The interview that exposed Pell’s lie
If it wasn't for this unearthed TV interview, George Pell might have been viewed with a bit more credibility.
Pell was yesterday sentenced to six years' imprisonment - with a non-parole period of three years and eight months - for abusing two 13-year-old choirboys after a Sunday mass at the Melbourne's St Patrick's Cathedral in December 1996.
But his insistence of innocence goes beyond the trial against him, to a history of seeking to protect his reputation and that of the Catholic Church at all costs.
Here is the interview that would later expose one of his first public denials.
THE PHOTO PELL DENIED SEEING
In 2002, 60 Minutes interviewer Richard Carleton brought Pell's attention to Chrissie and Anthony Foster in Victoria, whose two daughters were abused by notorious paedophile Father Kevin O'Donnell at Oakleigh Sacred Heart Primary School.
At the time of the interview, the names of the family members were redacted.
Pell confirmed he knew the family, and said he had met once with the parents.
"The family is of the opinion that if you'd done your job, the daughters wouldn't have been abused," Carleton told Pell.
He quoted the parents' account of their interaction with Pell, which has not changed since the incident took place: "We showed Pell a photo of him presenting our daughter with a confirmation certificate. His response was, 'That's a very nice photo.'
"We then showed him a photo of our daughter just after she had cut her wrists with blood coming out of them, and his only comment - with absolutely no change in attitude or facial expression - was, 'Oh, she's changed a bit, hasn't she?'"
In the 2002 interview, Pell denied having seen the latter picture. "I've never seen the photo with the slashed wrists," he said.
"The mother and father say they gave it to you," the interviewer replied.
"I don't believe I've seen it. I've got no recollection of that. I mean it's awful … I don't believe I ever saw that."
The subject then moved on to Pell offering the family $50,000 in exchange for their silence.
"I offered them nothing," Pell initially said. "They were free to go into a process which is run by an independent panel."
But Carleton had a letter from Corrs Chamber Westgarth which confirmed the legal firm was acting on Pell's behalf.
"You offered them 50 grand to be quiet," he said.
"I offered them 50 grand in compensation according to the publicly-acknowledged procedures … and they chose not to accept that," said Pell.
"You bought their silence," insisted Carleton. "Or sought to buy their silence."
"If they want to go to the law we will use the law to defend ourselves," said Pell.
"And you swore them to secrecy."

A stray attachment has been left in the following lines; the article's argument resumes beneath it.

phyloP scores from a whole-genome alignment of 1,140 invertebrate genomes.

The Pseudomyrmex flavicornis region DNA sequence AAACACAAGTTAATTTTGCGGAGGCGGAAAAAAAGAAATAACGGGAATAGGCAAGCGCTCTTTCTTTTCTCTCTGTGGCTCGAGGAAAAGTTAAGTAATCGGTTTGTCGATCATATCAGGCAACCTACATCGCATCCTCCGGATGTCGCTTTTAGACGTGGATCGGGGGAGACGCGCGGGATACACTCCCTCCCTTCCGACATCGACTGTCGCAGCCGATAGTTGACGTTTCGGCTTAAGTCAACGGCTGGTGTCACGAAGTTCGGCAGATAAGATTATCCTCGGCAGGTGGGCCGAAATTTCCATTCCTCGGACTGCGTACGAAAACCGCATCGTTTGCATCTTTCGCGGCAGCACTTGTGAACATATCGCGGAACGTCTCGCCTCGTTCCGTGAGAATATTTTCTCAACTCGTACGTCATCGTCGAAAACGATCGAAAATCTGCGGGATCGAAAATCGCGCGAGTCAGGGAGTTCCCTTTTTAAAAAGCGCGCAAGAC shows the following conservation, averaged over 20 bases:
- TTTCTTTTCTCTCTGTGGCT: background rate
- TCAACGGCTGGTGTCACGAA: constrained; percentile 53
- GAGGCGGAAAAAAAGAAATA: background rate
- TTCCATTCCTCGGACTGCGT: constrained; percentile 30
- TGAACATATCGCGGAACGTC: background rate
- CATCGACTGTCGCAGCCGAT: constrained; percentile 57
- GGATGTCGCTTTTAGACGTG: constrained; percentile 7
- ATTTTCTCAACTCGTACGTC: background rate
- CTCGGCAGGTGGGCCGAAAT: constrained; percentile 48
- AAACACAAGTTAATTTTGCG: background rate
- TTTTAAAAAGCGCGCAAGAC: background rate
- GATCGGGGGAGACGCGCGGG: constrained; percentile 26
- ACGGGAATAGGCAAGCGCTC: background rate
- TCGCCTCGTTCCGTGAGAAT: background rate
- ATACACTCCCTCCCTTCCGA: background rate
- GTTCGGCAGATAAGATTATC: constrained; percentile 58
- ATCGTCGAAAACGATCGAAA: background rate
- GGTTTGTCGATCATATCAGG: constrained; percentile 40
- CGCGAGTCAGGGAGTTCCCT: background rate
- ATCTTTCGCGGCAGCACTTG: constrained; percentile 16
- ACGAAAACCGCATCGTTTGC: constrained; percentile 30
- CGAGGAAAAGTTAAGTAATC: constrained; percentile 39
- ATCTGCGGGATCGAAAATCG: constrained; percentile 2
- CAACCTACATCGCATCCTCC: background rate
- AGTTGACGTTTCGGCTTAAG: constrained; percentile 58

"Well, we ask them to keep -'
"You don't ask them, you swore them," interjected Carleton again.
"There is a requirement that they don't talk about it, and most of them are happy not to," said Pell. "And if they don't want to use that, they can do something else (go to court).
"Many of them don't want to be subjected to publicity, and of course, it's shameful for the church."
O'Donnell was charged with 49 child sex offences in 1995 and pleaded guilty to 12 counts of indecent assault. He received 39 months in jail.
He died in March 1997, four months after his release from prison.
HOW PELL'S STORY CHANGED
Over a decade after the 60 Minutes interview, Pell's story changed dramatically. Appearing before the Victorian Parliamentary Inquiry on May 27, 2013, it was made clear that Pell had in fact seen the photo of the Foster daughter with slashed wrists.
"When Chrissie and Anthony Foster showed you the photograph, after their daughter Emma had slashed her wrists, did you respond, 'Mmm, she's changed, hasn't she?'" Pell was asked.
"Probably," he responded. "But you've got to understand there was this production of this photo - something sudden - and I didn't have a chance for a considered response."
In 2015, this was described by 60 Minutes as a bombshell revelation, revealing that after more than a decade of denial, Pell admitted that he had in fact seen the photo of the victim with slashed wrists.
An opinion piece in The Catholic Weekly, on the other hand, suggested Pell may have genuinely forgotten seeing the photo during the 2002 interview.
"It is possible that after reflecting on the question following what was obviously a tense interview (which Cardinal Pell described as an "ambush" in the days following), Cardinal Pell recalled seeing the photo or accepted that it was likely it had been showed to him," wrote author Monica Doumit.
Pell is now in prison. He will not be permitted to apply for parole for three years and eight months.